As for the rest of the day: I didn’t have internet, because reasons, so I don’t have live notes. Plus also nerves. But it was really interesting, different from anything I’ve been to before, overall I would highly recommend it. Joe Larson has a good summary of the day, if you’re curious. All the talks were good in very different ways. And Anna Zocher’s very short talk about disability got me to look into my own long-term disability insurance at work. (FYI for state employees: if you sign up after the grace period when you start, there’s an eligibility form; the first two years of insurance are Own Occupation, and if you’re disabled after that, it’s Any Occupation.)

Oh: I bought a car! Weird how that’s an afterthought about the last two weeks. Long story short: it’s a Mitsubishi i-MiEV, an all-electric car, a 2012 that’s like-new, less than 10000 miles. I’ve been calling it “the bubble car” because to me that’s what it looks like. I love driving it, and best of all, I was able to get to Lakewood on Saturday, eliminating the shittiest part of taking the bus to Seattle. (Oh, Oly express bus schedule, how I hate you.) Got there and back no problem, still with maybe a quarter of a “tank” left when I got home Saturday night.

Being at DrupalCon and taking a ton of photos in SoCal got me inspired to work on my own photo site, and hopefully I’ll have something set up soon. At the moment it’s on a local computer for faster development. It’s been fun figuring out how things work, and what I really want out of a photo site, and at the same time as doing dev for converting the CMS at work to Drupal. The learning goes back and forth across the two projects!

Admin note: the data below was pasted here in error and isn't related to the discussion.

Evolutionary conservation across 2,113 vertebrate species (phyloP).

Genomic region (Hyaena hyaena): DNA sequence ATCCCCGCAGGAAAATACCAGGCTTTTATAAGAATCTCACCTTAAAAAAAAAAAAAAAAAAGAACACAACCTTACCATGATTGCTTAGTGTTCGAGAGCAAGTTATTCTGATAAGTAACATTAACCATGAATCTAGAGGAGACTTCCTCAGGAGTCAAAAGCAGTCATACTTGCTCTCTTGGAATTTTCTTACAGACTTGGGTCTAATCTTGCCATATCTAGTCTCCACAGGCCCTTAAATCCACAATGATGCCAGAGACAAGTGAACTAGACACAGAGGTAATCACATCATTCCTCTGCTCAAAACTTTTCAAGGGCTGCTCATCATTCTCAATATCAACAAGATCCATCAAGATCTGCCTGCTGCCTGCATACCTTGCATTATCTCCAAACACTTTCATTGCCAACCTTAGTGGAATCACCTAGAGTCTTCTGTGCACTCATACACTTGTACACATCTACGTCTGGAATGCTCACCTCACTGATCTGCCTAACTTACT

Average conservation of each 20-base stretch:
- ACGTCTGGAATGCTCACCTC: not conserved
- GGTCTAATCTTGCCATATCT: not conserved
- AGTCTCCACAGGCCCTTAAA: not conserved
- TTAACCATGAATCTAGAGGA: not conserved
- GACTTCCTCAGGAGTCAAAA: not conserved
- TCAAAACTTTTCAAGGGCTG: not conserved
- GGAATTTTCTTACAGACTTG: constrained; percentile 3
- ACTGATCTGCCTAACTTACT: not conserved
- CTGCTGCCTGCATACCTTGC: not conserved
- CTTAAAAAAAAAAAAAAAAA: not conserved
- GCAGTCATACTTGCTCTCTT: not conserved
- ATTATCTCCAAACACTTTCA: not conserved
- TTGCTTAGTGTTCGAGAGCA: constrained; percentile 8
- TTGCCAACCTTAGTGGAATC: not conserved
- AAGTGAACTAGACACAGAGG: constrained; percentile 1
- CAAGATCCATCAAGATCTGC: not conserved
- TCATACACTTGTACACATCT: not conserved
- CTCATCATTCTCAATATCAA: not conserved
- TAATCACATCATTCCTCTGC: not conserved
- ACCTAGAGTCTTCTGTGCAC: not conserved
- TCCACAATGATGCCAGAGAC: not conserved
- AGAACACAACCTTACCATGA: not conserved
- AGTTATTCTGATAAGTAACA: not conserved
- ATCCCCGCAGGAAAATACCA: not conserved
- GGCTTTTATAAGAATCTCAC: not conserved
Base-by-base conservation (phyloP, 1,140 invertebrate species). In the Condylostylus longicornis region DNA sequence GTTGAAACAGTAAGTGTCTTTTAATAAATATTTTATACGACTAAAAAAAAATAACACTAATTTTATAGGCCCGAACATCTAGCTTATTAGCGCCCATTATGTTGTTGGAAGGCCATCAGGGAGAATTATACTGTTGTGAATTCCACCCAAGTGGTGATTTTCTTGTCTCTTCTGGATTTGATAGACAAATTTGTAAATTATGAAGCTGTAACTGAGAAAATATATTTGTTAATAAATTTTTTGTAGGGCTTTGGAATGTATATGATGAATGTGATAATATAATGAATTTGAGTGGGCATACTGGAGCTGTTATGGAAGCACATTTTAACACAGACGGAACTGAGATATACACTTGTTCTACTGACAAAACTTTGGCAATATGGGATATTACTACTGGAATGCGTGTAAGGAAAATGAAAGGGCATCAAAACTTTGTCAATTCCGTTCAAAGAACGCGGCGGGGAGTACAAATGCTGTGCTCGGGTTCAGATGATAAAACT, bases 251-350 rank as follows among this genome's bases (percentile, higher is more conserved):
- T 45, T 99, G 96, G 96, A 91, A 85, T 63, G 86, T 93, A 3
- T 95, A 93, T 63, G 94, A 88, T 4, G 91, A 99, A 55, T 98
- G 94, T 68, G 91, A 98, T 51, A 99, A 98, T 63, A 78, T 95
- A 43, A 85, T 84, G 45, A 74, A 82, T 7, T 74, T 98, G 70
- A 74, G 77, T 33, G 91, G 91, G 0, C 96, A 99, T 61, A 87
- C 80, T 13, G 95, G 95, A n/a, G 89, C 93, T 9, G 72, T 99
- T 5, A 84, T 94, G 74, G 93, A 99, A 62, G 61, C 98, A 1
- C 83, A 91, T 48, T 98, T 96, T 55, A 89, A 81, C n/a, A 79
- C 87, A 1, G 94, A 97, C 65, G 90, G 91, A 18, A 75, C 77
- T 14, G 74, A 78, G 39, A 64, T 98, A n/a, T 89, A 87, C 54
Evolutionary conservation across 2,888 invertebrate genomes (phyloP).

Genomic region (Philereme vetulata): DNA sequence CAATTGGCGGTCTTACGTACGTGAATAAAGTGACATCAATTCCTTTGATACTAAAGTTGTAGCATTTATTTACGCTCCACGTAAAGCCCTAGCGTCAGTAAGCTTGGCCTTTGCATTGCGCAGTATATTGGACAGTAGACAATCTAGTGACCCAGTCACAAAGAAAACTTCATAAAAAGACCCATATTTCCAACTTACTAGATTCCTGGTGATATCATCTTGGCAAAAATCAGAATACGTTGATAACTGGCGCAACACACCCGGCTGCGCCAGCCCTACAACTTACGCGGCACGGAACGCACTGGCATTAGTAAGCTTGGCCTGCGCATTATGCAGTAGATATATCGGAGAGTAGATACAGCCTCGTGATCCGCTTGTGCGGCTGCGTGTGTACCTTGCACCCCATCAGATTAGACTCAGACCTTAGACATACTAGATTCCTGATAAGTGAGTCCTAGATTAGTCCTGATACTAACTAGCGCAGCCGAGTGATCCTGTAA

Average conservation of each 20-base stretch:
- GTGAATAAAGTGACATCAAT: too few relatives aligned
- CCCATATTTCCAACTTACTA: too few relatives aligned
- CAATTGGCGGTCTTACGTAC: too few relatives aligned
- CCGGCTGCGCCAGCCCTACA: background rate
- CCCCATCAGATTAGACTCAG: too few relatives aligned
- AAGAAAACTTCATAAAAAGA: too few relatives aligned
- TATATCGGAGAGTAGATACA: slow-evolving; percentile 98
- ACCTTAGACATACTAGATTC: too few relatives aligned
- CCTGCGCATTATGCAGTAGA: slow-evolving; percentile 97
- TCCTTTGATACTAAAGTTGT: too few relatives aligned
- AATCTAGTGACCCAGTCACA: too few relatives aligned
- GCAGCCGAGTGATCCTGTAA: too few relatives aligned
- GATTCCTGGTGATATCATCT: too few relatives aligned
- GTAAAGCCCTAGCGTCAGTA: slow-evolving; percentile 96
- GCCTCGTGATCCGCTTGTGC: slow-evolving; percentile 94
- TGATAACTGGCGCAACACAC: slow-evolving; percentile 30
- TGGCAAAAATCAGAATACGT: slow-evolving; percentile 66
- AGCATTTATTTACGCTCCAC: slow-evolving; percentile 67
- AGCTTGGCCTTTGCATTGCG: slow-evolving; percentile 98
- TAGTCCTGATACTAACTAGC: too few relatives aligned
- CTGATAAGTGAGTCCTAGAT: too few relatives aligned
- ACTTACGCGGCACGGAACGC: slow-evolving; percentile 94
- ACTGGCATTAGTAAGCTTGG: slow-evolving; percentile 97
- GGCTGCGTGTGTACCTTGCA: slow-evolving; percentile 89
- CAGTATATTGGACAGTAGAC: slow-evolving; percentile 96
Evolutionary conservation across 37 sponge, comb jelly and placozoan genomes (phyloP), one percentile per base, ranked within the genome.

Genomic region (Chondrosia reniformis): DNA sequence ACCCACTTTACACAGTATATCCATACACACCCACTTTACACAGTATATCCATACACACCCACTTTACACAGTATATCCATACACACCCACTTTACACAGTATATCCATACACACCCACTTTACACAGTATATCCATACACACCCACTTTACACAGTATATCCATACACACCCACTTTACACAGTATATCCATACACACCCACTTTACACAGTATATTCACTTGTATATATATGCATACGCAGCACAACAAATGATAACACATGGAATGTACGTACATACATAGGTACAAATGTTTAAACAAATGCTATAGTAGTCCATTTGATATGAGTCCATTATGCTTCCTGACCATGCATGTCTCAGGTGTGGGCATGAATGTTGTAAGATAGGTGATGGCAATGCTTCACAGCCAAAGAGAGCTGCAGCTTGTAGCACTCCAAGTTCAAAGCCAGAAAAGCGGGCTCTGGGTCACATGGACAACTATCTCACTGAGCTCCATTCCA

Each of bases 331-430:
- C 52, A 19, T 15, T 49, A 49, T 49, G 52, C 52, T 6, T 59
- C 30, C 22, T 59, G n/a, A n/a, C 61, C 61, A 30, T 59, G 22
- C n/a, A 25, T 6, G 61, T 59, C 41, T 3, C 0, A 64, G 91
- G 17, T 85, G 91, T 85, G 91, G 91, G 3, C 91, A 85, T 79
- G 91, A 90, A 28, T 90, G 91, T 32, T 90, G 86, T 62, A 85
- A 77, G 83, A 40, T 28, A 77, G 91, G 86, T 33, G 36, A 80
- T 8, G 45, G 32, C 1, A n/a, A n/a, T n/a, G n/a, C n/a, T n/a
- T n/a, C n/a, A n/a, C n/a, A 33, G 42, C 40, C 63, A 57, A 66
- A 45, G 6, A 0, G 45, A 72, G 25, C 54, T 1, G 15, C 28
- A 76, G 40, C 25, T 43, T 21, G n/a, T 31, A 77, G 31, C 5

save vs maudlin

(that’s from a tweet. when I get back to a regular computer I’ll embed it. I’m not sure I can do that on ye olde Transformer.)

I told C last night that I was working the nostalgia out of my system so that we could take a vacation together and just have fun here. And I kinda mean that. This particular trip has been all about: OMG HOMELAND. (Props to GA for the word “homeland” to refer to SoCal. “Hometown” is kinda fuzzy when you’re talking about a region, about multiple damn near overlapping towns, etc., etc.)

I thought I’d have more to say about GTA (I’m working on an essay) with this visit, and that’s true, but only up to a point. Because I’m realizing that the places I think of as the homeland aren’t really in GTA. Yeah, the wide bright streets. Yeah, Old Town’s acquired a certain poshness that seems familiar. But not so much the vibe that I wrote about in my last blog post. Jacaranda, lantana, jasmine, deodar, oak, olive, lemon.